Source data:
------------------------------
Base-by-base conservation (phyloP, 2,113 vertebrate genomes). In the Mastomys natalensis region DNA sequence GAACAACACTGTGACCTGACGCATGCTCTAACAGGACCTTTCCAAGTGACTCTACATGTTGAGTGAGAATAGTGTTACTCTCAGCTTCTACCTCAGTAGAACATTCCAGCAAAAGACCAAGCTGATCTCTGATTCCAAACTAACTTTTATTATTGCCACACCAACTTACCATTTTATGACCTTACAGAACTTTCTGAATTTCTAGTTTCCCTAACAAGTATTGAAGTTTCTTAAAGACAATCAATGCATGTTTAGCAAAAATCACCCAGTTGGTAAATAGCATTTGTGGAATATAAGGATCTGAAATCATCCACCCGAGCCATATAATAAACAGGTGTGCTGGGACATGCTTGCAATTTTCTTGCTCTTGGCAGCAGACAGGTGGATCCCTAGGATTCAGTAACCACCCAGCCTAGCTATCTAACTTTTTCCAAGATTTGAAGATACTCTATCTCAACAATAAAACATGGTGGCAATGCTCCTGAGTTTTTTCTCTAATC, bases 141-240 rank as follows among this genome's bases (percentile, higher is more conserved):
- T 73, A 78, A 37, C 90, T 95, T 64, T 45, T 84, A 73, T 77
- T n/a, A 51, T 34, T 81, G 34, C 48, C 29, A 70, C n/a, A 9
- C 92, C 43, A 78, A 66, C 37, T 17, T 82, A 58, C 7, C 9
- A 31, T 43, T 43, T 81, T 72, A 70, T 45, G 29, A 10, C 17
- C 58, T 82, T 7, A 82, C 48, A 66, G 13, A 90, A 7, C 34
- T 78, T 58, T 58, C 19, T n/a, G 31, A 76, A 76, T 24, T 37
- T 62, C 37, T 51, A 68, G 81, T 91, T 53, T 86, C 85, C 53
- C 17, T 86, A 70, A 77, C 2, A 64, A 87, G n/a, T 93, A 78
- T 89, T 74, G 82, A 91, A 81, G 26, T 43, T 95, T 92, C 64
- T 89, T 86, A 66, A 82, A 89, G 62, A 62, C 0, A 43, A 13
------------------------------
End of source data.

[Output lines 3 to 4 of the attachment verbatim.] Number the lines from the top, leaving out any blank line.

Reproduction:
- T n/a, A 51, T 34, T 81, G 34, C 48, C 29, A 70, C n/a, A 9
- C 92, C 43, A 78, A 66, C 37, T 17, T 82, A 58, C 7, C 9